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The True Cost of Returns
Steven Ledgerwood, MD of Esmarsys, shares how retailers can reduce the impact of returns.

By Steven Ledgerwood

29 August 2016

For every clothing item successfully bought online, another fails to excite the customer. Approximately 50% of fashion and apparel goods are sent back to the retailer. This is a huge percentage. Next time when you go out for dinner, imagine if you sent back every meal…
One of the reasons behind this figure is because shoppers across the world have changed their buying habits. The promise of online shopping has always been speed. Everyone wants convenience: see an item and then receive it the next day. 
This concept is reality. However, with easier shopping comes more impulsiveness. Consumers take the time to research and compare products, and know that if they do not like an item they buy, they can return it free of charge. 
Thankfully for retailers, 95 per cent of items sent back are ‘resellable’, although even when a product is in good condition, there are still substantial costs associated with couriers, staffing and logistics. Retailers need to carefully balance costs against the benefits of customer acquisition and retention. 
With the other 5% of products, these are either damaged in transit or need additional packaging, care or attention before they can be resold – if they can be resold. This is a substantial proportion of expenditure associated with returns. Interestingly, various business groups have issued warnings to consumers in which their actions are driving up prices for everyone. 
This is true to an extent. Brands must tread carefully in changing policies too quickly. Free returns can be a major differentiator. Introducing stricter policies or charging customers for returns can have a negative effect in the long-term. Put simply, passing costs onto customers jeopardises future sales. Or worse, sends the shopper to a competitor with a better returns policy.  
These negative outcomes are compounded further when the customer experience associated with returning an item is poor. Any negativity at the start of a customer relationship is particularly damaging. Frustrated customers are less likely to buy from you again and charging for returns reduces repeat sales, which in turn affects Customer Lifetime Value (CLV). 
The right approach
So, in our omni-channel industry, what can retailers do? Balance customer service with the bottom line by understanding that most customers do not actually want to return an item. They would much rather have the correct size and product first time round.
There will always be a proportion of customers that cannot make their mind up, so action needs to focus on customers who are dissatisfied or underwhelmed by a product. 
This is possible by improving the relevance of customer offers, greater personalisation with customers and effective cross-channel campaign management. This equates to new customer on-boarding programmes, better product information and visuals and clearer policy wording.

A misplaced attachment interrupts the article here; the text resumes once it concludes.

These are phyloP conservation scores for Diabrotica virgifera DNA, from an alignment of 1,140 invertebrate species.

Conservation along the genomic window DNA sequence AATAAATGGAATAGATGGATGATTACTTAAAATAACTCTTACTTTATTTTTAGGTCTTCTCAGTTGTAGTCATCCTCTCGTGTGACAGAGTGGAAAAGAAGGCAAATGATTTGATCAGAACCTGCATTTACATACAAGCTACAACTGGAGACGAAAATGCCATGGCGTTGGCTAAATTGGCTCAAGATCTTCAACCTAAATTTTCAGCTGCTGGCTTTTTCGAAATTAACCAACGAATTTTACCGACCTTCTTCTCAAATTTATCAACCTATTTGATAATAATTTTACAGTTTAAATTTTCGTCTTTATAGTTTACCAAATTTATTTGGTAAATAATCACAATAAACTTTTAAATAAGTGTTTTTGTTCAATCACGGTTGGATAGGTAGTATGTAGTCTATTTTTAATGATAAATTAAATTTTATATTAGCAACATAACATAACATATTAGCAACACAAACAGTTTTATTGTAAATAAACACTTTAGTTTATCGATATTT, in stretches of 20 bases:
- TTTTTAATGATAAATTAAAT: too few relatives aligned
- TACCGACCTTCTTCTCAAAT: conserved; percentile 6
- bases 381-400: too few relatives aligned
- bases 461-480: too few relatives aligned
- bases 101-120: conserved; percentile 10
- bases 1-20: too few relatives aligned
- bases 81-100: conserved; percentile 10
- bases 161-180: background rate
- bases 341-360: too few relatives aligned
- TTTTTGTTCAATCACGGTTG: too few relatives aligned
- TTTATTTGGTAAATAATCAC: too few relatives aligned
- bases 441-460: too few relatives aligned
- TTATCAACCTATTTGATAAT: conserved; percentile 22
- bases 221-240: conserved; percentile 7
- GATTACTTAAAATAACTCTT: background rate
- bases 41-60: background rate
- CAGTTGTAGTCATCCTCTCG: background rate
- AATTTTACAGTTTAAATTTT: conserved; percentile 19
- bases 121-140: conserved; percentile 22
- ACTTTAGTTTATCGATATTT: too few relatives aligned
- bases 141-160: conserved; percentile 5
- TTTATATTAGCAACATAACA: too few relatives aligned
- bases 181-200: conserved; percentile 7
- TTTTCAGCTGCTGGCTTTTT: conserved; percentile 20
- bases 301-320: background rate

A fitting use case
Another consideration relating to returns is when multiple channels are involved, especially for retailers managing physical stores and an online presence. 
One of our employees is an avid shopper. However, she often struggles to find the right size of clothing. She recently found a dress on her mobile and ‘click-and-collected’ the product from her local shop. Satisfied with her choice, she decided to buy the same dress in more colours. Having searched online, she found the dress cheaper from an e-commerce retailer. She bought several more dresses in many colours and then returned the original from the first retailer. 
For the original retailer, this was a lost sale. It is also a complex financial scenario that some companies do not calculate effectively. Should the retailer keep the product at the original store or allocate it to a warehouse for online shoppers? These scenarios must be analysed when assessing the cost of returns. After all, some customers cost money from a cost per acquisition perspective, although their lifetime value could eventually end up being higher. 
There is no right answer with returns, however, retailers should make sure they are investing in the right customers by tracking customer lifetime value net of returns. 
Measuring this KPI is vital if a business is to accurately count the cost of returns and improve customer intelligence over the long-term. This KPI will also prove invaluable when assessing product performance and the impact of returns on the business’s bottom line in real terms. 
You can’t stop a customer from sending back an item, but you can reduce the financial and logistical impact by knowing that the reason behind the return is related to personal taste, not how your products are presented online. 
Steven Ledgerwood is Managing Director UK at Emarsys.

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